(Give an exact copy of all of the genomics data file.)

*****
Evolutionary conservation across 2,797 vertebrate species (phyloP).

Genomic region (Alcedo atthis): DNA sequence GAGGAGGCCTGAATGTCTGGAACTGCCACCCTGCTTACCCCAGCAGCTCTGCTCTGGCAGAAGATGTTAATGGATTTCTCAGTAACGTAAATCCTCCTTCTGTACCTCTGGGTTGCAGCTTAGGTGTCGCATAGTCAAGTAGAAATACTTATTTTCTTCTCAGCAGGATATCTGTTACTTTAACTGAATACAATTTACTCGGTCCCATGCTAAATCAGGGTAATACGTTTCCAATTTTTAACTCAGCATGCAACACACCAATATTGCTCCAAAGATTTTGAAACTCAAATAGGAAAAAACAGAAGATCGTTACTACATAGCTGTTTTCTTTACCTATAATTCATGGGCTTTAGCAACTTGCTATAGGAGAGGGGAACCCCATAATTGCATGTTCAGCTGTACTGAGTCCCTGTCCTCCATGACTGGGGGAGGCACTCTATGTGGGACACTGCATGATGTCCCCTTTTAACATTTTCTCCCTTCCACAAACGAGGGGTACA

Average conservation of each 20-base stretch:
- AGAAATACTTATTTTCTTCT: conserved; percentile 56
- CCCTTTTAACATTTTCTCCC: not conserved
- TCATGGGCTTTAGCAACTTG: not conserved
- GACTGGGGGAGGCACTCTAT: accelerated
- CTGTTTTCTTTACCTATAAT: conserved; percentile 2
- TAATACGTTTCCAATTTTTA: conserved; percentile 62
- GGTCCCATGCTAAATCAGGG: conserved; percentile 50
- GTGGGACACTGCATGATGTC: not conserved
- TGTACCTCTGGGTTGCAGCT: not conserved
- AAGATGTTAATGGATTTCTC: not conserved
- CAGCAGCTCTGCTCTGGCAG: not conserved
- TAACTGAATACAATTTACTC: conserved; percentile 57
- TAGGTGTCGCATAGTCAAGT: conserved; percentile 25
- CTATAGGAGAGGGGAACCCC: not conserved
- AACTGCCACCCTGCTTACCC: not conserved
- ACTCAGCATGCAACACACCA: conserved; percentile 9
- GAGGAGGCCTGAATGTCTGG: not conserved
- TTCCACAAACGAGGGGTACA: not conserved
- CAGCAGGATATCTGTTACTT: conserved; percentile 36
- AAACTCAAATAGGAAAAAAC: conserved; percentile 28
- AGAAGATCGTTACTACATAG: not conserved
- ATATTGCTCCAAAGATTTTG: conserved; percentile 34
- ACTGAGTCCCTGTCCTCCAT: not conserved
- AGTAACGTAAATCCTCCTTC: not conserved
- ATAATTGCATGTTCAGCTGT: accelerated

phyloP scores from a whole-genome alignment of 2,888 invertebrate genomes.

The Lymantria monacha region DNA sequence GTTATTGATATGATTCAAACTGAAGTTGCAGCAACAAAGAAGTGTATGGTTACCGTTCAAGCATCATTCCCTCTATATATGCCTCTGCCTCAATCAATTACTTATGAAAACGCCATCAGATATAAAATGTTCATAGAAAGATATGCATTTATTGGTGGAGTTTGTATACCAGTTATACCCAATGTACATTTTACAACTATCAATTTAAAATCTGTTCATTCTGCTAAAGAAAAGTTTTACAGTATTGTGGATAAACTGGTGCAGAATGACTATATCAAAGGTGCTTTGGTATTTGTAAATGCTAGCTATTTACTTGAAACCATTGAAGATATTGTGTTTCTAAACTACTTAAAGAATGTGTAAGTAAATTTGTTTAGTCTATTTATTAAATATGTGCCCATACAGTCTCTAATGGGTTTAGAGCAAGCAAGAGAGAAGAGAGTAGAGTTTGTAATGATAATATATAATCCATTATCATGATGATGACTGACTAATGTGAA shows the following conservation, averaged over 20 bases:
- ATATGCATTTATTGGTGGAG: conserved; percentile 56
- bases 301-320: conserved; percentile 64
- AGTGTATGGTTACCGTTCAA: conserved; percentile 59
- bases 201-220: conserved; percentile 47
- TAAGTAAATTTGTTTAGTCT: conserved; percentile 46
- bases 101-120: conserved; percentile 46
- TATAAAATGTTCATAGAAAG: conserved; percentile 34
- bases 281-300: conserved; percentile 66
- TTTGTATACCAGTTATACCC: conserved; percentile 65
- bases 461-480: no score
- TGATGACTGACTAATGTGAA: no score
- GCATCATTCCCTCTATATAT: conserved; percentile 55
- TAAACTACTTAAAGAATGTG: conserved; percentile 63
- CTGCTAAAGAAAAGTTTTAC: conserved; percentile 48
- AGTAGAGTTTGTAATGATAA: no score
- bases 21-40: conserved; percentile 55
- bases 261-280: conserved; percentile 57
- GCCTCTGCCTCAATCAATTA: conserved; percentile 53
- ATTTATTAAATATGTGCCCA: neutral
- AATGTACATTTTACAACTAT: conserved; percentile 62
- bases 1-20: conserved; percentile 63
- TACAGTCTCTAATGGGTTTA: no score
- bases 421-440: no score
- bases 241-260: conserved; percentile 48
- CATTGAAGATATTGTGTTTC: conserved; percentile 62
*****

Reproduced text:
Evolutionary conservation across 2,797 vertebrate species (phyloP).

Genomic region (Alcedo atthis): DNA sequence GAGGAGGCCTGAATGTCTGGAACTGCCACCCTGCTTACCCCAGCAGCTCTGCTCTGGCAGAAGATGTTAATGGATTTCTCAGTAACGTAAATCCTCCTTCTGTACCTCTGGGTTGCAGCTTAGGTGTCGCATAGTCAAGTAGAAATACTTATTTTCTTCTCAGCAGGATATCTGTTACTTTAACTGAATACAATTTACTCGGTCCCATGCTAAATCAGGGTAATACGTTTCCAATTTTTAACTCAGCATGCAACACACCAATATTGCTCCAAAGATTTTGAAACTCAAATAGGAAAAAACAGAAGATCGTTACTACATAGCTGTTTTCTTTACCTATAATTCATGGGCTTTAGCAACTTGCTATAGGAGAGGGGAACCCCATAATTGCATGTTCAGCTGTACTGAGTCCCTGTCCTCCATGACTGGGGGAGGCACTCTATGTGGGACACTGCATGATGTCCCCTTTTAACATTTTCTCCCTTCCACAAACGAGGGGTACA

Average conservation of each 20-base stretch:
- AGAAATACTTATTTTCTTCT: conserved; percentile 56
- CCCTTTTAACATTTTCTCCC: not conserved
- TCATGGGCTTTAGCAACTTG: not conserved
- GACTGGGGGAGGCACTCTAT: accelerated
- CTGTTTTCTTTACCTATAAT: conserved; percentile 2
- TAATACGTTTCCAATTTTTA: conserved; percentile 62
- GGTCCCATGCTAAATCAGGG: conserved; percentile 50
- GTGGGACACTGCATGATGTC: not conserved
- TGTACCTCTGGGTTGCAGCT: not conserved
- AAGATGTTAATGGATTTCTC: not conserved
- CAGCAGCTCTGCTCTGGCAG: not conserved
- TAACTGAATACAATTTACTC: conserved; percentile 57
- TAGGTGTCGCATAGTCAAGT: conserved; percentile 25
- CTATAGGAGAGGGGAACCCC: not conserved
- AACTGCCACCCTGCTTACCC: not conserved
- ACTCAGCATGCAACACACCA: conserved; percentile 9
- GAGGAGGCCTGAATGTCTGG: not conserved
- TTCCACAAACGAGGGGTACA: not conserved
- CAGCAGGATATCTGTTACTT: conserved; percentile 36
- AAACTCAAATAGGAAAAAAC: conserved; percentile 28
- AGAAGATCGTTACTACATAG: not conserved
- ATATTGCTCCAAAGATTTTG: conserved; percentile 34
- ACTGAGTCCCTGTCCTCCAT: not conserved
- AGTAACGTAAATCCTCCTTC: not conserved
- ATAATTGCATGTTCAGCTGT: accelerated

phyloP scores from a whole-genome alignment of 2,888 invertebrate genomes.

The Lymantria monacha region DNA sequence GTTATTGATATGATTCAAACTGAAGTTGCAGCAACAAAGAAGTGTATGGTTACCGTTCAAGCATCATTCCCTCTATATATGCCTCTGCCTCAATCAATTACTTATGAAAACGCCATCAGATATAAAATGTTCATAGAAAGATATGCATTTATTGGTGGAGTTTGTATACCAGTTATACCCAATGTACATTTTACAACTATCAATTTAAAATCTGTTCATTCTGCTAAAGAAAAGTTTTACAGTATTGTGGATAAACTGGTGCAGAATGACTATATCAAAGGTGCTTTGGTATTTGTAAATGCTAGCTATTTACTTGAAACCATTGAAGATATTGTGTTTCTAAACTACTTAAAGAATGTGTAAGTAAATTTGTTTAGTCTATTTATTAAATATGTGCCCATACAGTCTCTAATGGGTTTAGAGCAAGCAAGAGAGAAGAGAGTAGAGTTTGTAATGATAATATATAATCCATTATCATGATGATGACTGACTAATGTGAA shows the following conservation, averaged over 20 bases:
- ATATGCATTTATTGGTGGAG: conserved; percentile 56
- bases 301-320: conserved; percentile 64
- AGTGTATGGTTACCGTTCAA: conserved; percentile 59
- bases 201-220: conserved; percentile 47
- TAAGTAAATTTGTTTAGTCT: conserved; percentile 46
- bases 101-120: conserved; percentile 46
- TATAAAATGTTCATAGAAAG: conserved; percentile 34
- bases 281-300: conserved; percentile 66
- TTTGTATACCAGTTATACCC: conserved; percentile 65
- bases 461-480: no score
- TGATGACTGACTAATGTGAA: no score
- GCATCATTCCCTCTATATAT: conserved; percentile 55
- TAAACTACTTAAAGAATGTG: conserved; percentile 63
- CTGCTAAAGAAAAGTTTTAC: conserved; percentile 48
- AGTAGAGTTTGTAATGATAA: no score
- bases 21-40: conserved; percentile 55
- bases 261-280: conserved; percentile 57
- GCCTCTGCCTCAATCAATTA: conserved; percentile 53
- ATTTATTAAATATGTGCCCA: neutral
- AATGTACATTTTACAACTAT: conserved; percentile 62
- bases 1-20: conserved; percentile 63
- TACAGTCTCTAATGGGTTTA: no score
- bases 421-440: no score
- bases 241-260: conserved; percentile 48
- CATTGAAGATATTGTGTTTC: conserved; percentile 62